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Spokane, Washington  Est. May 19, 1883

Bicycle, pedestrian plan sent to council

Planning panel unanimously OKs master program

A pedestrian shares the sidewalk with bicyclists on Sprague Avenue, Tuesday. The City of Spokane Valley has outlined its proposed Bike and Pedestrian Master Program at a public hearing last week. (J. Bart Rayniak)

A supportive group of residents turned out for last week’s public hearing on Spokane Valley’s proposed Bike and Pedestrian Master Program, several of them arriving by bicycle.

Nearly everyone who testified in front of the city’s Planning Commission spoke in favor of the plan, which outlines the city’s future plans for sidewalks, bike lanes and shared use paths.

After some debate, the plan was recommended unanimously to the City Council for approval.

The plan was a collaborative effort with local agencies, said city senior planner Mike Basinger. The local school districts provided information on walking routes to schools to help the city decide where to put in bike lanes and sidewalks. The plan also includes possible locations for bike boulevards. It essentially means identifying a street that has a low speed limit and traffic of fewer than 3,000 cars a day as a bike friendly street. One example is Valleyway Avenue, Basinger said. “They’re affordable and easy to implement,” he said. “Many streets meet this standard.”

Several public meetings and open houses were held to get input and people said they wanted more and better north-south routes to deal with obstacles like the Spokane River, I-90 and railroad tracks, Basinger said. “We made several north-south connections,” he said. “What we’ve tried to do is take the riders off the major arterials.”

Resident Richard Bryant said he prefers separated bike paths. “I lost track of how many tires I had to replace one summer,” he said. “It gets very dangerous out there. Some drivers go in the bike lanes.”

Sheila Gates-Ping said she lives in the Valley and works downtown and would like to ride her bike to work if improvements are made. “I think it’s a really great idea,” she said.

Scott Paulus suggested making improvements to traffic signals. “Bicyclists are invisible to a lot of the traffic signals around here,” he said. The city’s north-south routes are the worst, especially for commuters, he said. “It’s miserable, quite frankly.”

A couple of Greenacres residents spoke in favor of a separated bike path along Mission Avenue instead of bike lanes even though the city wants to put in a shared use path just a couple blocks to the south of Mission. “We really want the kind of path the Centennial Trail has,” said Mary Pollard. “We want the bike path off the roadway.”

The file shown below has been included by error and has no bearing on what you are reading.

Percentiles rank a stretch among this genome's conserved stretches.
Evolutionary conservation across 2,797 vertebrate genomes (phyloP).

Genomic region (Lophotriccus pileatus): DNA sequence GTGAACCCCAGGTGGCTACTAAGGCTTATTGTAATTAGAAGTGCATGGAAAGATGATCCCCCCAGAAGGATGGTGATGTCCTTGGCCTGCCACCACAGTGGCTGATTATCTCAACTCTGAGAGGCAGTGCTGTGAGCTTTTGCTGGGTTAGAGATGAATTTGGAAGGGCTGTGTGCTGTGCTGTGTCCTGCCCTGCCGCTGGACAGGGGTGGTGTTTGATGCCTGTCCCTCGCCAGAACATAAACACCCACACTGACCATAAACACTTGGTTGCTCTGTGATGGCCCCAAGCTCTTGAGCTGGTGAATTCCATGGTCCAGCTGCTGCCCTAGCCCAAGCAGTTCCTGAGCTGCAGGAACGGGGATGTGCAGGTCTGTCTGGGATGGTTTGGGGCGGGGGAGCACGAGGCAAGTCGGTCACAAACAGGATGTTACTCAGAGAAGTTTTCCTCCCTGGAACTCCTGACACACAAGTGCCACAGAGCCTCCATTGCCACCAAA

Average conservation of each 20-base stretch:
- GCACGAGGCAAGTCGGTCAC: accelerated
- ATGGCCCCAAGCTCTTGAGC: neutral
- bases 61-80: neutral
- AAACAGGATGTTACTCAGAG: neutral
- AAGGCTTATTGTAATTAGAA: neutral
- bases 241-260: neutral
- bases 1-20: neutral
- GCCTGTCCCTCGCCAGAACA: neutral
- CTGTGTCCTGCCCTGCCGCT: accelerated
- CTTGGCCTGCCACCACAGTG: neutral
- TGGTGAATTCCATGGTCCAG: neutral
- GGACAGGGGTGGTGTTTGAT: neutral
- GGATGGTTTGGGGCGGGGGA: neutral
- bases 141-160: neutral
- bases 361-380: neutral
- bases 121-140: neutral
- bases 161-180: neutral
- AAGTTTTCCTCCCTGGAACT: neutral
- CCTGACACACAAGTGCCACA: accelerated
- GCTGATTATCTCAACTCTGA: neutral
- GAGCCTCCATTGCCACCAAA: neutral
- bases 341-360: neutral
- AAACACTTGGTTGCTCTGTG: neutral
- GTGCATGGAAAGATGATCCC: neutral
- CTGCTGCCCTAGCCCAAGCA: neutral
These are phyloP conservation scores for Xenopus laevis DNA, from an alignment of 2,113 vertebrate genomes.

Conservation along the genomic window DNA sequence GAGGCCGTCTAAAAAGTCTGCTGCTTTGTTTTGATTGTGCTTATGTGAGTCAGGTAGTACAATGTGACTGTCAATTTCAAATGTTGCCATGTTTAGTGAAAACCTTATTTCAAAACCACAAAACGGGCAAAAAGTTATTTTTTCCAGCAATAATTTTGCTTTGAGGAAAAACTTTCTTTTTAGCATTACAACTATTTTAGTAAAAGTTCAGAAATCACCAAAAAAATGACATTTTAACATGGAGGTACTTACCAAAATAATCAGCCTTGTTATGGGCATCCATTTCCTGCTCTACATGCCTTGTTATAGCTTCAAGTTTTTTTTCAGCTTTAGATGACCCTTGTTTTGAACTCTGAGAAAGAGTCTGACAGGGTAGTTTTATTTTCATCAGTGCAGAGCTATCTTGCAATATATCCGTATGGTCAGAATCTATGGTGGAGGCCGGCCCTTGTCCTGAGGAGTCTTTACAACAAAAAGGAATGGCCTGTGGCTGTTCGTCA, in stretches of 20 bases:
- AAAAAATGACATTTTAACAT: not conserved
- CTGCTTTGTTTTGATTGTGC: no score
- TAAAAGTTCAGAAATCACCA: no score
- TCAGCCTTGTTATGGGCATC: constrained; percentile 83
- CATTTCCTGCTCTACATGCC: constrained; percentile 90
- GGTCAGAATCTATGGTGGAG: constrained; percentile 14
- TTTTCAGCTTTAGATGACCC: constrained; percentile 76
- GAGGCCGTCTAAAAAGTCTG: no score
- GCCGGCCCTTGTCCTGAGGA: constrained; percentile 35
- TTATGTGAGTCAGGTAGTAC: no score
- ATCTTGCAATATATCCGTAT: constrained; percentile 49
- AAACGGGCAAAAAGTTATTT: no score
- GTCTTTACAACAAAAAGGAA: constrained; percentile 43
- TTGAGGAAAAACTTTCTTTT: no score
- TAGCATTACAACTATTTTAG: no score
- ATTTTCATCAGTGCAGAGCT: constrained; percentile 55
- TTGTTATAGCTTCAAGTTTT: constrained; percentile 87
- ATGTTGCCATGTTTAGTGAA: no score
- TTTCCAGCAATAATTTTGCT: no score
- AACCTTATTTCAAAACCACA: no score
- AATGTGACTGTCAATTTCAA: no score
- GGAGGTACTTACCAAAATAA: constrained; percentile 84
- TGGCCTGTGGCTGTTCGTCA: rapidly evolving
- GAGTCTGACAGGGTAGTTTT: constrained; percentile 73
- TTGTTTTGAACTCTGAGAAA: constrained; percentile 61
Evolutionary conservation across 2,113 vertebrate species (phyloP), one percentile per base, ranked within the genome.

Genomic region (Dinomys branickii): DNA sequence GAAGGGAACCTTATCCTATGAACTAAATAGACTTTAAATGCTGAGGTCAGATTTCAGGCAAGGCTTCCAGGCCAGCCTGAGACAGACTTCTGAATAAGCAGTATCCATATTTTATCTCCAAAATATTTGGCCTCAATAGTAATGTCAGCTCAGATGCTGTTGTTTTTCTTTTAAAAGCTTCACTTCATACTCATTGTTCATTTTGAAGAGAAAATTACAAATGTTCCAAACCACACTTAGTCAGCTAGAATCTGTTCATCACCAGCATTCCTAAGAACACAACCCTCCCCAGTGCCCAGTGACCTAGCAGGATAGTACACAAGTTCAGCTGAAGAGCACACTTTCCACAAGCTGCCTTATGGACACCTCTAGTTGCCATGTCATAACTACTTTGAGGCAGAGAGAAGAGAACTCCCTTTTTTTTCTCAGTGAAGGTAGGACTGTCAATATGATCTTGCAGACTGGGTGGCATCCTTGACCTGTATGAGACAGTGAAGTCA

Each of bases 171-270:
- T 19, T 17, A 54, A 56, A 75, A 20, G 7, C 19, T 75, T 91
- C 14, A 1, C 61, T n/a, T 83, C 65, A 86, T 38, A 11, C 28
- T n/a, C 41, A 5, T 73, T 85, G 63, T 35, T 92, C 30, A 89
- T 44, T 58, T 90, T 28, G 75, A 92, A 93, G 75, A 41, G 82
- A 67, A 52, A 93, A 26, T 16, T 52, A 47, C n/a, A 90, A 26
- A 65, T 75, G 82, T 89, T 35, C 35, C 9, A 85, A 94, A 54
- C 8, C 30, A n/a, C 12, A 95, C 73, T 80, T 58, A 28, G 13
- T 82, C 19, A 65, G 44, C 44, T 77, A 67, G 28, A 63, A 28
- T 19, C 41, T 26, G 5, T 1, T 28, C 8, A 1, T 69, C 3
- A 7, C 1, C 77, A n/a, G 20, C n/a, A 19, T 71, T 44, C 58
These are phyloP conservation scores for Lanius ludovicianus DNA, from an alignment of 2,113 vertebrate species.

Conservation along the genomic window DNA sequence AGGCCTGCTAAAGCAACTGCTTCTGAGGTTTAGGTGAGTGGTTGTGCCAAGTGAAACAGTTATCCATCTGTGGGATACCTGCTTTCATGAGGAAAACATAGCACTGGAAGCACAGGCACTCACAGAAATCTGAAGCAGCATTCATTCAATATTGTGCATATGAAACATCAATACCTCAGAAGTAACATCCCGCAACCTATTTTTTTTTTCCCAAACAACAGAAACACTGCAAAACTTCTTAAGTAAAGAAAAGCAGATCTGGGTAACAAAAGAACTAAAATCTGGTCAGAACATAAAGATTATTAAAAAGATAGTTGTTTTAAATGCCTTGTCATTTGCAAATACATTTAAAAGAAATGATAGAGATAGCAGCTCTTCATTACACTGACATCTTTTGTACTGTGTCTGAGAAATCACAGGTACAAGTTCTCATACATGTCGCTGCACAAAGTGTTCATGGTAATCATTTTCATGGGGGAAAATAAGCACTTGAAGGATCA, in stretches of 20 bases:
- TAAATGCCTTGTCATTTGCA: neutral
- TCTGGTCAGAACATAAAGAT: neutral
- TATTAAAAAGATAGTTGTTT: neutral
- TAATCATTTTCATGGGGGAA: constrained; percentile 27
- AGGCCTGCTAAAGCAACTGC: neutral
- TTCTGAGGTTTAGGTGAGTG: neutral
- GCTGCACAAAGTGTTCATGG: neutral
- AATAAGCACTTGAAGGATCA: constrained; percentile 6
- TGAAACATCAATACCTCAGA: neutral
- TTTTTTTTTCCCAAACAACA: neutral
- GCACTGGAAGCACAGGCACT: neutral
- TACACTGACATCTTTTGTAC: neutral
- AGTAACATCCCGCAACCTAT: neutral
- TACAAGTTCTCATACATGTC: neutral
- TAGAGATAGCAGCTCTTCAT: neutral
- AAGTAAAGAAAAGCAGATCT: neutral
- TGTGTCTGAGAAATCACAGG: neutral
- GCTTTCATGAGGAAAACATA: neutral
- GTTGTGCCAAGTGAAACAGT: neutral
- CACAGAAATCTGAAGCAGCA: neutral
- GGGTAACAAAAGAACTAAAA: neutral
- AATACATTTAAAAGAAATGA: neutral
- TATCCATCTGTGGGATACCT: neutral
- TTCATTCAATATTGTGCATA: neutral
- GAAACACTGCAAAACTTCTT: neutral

Fellow Greenacres resident Dick Harmon said Mission will see increased traffic when the extension of Indiana Avenue is finished and the road would become too busy for bike lanes. He suggested putting in a separated bike lane between Flora and Barker roads. “That gives a place for kids to ride their bikes,” he said.

Several planning commissioners asked for more details on the bike lanes on Mission in Greenacres. Commissioner Joe Mann expressed concern about the cost of a path. “I don’t know if we have the resources to do that,” he said.

Traffic engineer Inga Note said the city is currently working on plans to redesign and reconstruct Mission in that area and the design, including possible bike lanes, won’t be finalized until after public meetings are held. There are also safety concerns about putting a separated path in that area, she said. “They don’t mix well with driveways and cross streets,” she said. “It’s a little too early for use to commit to one facility or the other.” Bike lanes are simply the minimum the city could do there, she said.

Commissioner Steve Neill said he had concerns about several areas in the plan that seemed to call for the city to take immediate action. “Those could be misconstrued as a mandate,” he said. “I would like to see that changed.”

Basinger said those timelines are associated either with programs the city is already doing or simply asks businesses or the city to consider or encourage something. “Most of them don’t require any funding,” he said. “It’s not setting us up to do anything but continue what we already have going on.”

Commissioner Bill Bates said the plan was “well done” but thought there were too many new bike routes identified. “I think there’s far too many to accomplish in five or six years,” he said.

Mann asked how much the plan would cost to implement. “I think we would be remiss if we didn’t know what this is going to cost,” he said.

Commissioner Rustin Hall said it is a long-term plan. “We have to have a point of beginning,” he said. “We need to do this as we can afford it.”

Nothing will be done on any proposed project until money becomes available and until the City Council votes to approve it, Basinger said. “The plan is a plan,” he said. “It’s a vision for the community. You won’t find anything in here that says we have to do something tomorrow.”

Hall said he’s not sure there is an answer on the total cost of every proposal included in the plan. “This will be implemented and paid for from any number of sources of a period of time,” he said.